Tuesday, November 22, 2011

Army Terms to Know Part V: Rank

Rank is tricky.  You've probably heard lots of different terms thrown around in the movies and such, but what do the different names mean and how do they relate to each other?  I can't speak for the other branches, but I'll give the best account I can for the Army (though the information for the Navy/Marines/Air Force is out there if you're terribly curious).

Let's start with the ranks in a Squad:
PVT: E-1 Private
PV2: E-2 Private Second Class
PFC: E-3 Private First Class
SPC: E-4 Specialist
CPL: E-4 Corporal
SGT: E-5 Sergeant
SSG: E-6 Staff Sergeant

Privates and Specialists ill answer to a Sergeant or Corporal acting as a team leader.  Those team leaders will answer to a staff sergeant acting as squad leader.  Depending on the nature of the squads, several will make up a Platoon:

SFC: E-7 Sergeant First Class
2LT: O-1 Second Lieutenant
1LT: O-2 First Lieutenant

The Lieutenant (O-1 or O-2) is the only Officer in a Platoon and ultimately in-charge of the platoon even though the Sergeant First class will almost always have more experience and time-in-service.  LTs will differ to their SFCs at their discretion, which means much of the day-to-day leadership flows from there.  Withing the Platoon, power and responsibility follows upward from E-1s fresh out of initial training to salty Specialists up into the NCO corps (corporals and sergeants).

Several Platoons will then be organized into one Company.  At the company level, you add a First Sergeant (E-8) to manage the NCOs and day-to-day stuff and a Captain (O-3) to be in overall command.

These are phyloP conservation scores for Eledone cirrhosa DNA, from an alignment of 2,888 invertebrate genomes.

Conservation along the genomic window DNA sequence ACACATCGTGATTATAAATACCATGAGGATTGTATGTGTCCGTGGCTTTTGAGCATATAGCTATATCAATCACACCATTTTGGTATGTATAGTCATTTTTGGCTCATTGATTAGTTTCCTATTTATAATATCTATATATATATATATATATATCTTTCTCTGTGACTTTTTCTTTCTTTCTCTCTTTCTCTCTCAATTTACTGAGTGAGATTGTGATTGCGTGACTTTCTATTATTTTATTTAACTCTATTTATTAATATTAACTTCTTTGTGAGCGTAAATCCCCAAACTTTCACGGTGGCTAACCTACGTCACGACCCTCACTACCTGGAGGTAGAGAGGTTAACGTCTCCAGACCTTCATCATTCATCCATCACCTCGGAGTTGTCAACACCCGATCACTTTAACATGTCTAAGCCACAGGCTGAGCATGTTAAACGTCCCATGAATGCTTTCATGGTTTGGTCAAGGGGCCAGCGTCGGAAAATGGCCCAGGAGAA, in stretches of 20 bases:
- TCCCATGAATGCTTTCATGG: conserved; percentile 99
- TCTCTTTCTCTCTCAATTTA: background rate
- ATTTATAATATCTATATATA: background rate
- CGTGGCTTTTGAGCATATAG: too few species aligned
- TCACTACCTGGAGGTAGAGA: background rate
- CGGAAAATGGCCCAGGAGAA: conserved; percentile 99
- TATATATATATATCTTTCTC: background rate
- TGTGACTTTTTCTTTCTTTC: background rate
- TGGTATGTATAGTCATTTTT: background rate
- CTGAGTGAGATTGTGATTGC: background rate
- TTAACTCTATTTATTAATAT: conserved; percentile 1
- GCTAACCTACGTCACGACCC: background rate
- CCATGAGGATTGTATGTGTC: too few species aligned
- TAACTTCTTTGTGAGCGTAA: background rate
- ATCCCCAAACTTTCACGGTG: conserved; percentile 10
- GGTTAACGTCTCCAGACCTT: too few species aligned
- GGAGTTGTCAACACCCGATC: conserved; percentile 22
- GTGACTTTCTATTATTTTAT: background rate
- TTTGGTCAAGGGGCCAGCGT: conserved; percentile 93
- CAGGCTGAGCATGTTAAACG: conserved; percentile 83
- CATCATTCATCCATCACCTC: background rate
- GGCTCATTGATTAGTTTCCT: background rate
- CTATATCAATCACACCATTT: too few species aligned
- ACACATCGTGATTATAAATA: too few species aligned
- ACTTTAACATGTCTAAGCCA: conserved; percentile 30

Several Companies will then be organized into a Battalion.  An E-8 serving in other capacities is a Master Sergeant; the term First Sergeant refers to their role in a company as well as their paygrade.   Majors (O-4) will staff the battalion and command for coordinated tasks.  The Battalion has a Sergeant Major (E-9) to manage the NCOs and advise with a Lieutenant Colonel (LTC, O-5) in command.

Beyond the battalion level is less standardized throughout the army, considering the different roles battalions can have, but it generally follows Brigade (commanded by a Colonel, O-6), then Division (Brigadier General or Major General, O-7 and O-8), and Corps (Lieutenant General, O-9).  Each General will have considerable staff and a Command Sergeant Major (E-9) to advise and implement policy.  Generals (O-10) are in charge of huge things like the Chief of staff of the army or all forces (in their branch) in Europe.  The Chief of Staff is accompanied and advised by the Sergeant Major of the Army, who oversees all NCOs in the  Army.

Images from http://www.army.mil/symbols/armyranks.html 
If you're wondering why I'm ignoring Warrant Officers, it's simply because I haven't had any interaction with them beyond a salute.  I'll give them their own post if/when I have firsthand knowledge.

1 comment:

  1. Warrant Officers: The subject matter experts in their field.

    This elusive rank can often be spotted around office-like environments sporting a cup of coffee and a grin as they move from location to location with no apparent pattern.

    I kid. Kind of.

    Warrant Officers are always former enlisted, knowing their job so well that they're promoted to a special kind of officer, maintaining a single-specialty, unlike their commissioned officer counterparts, who focus on command and leadership. Warrant officers, through gaining more expertise, provide guidance to the commanders and organizations in their specialty.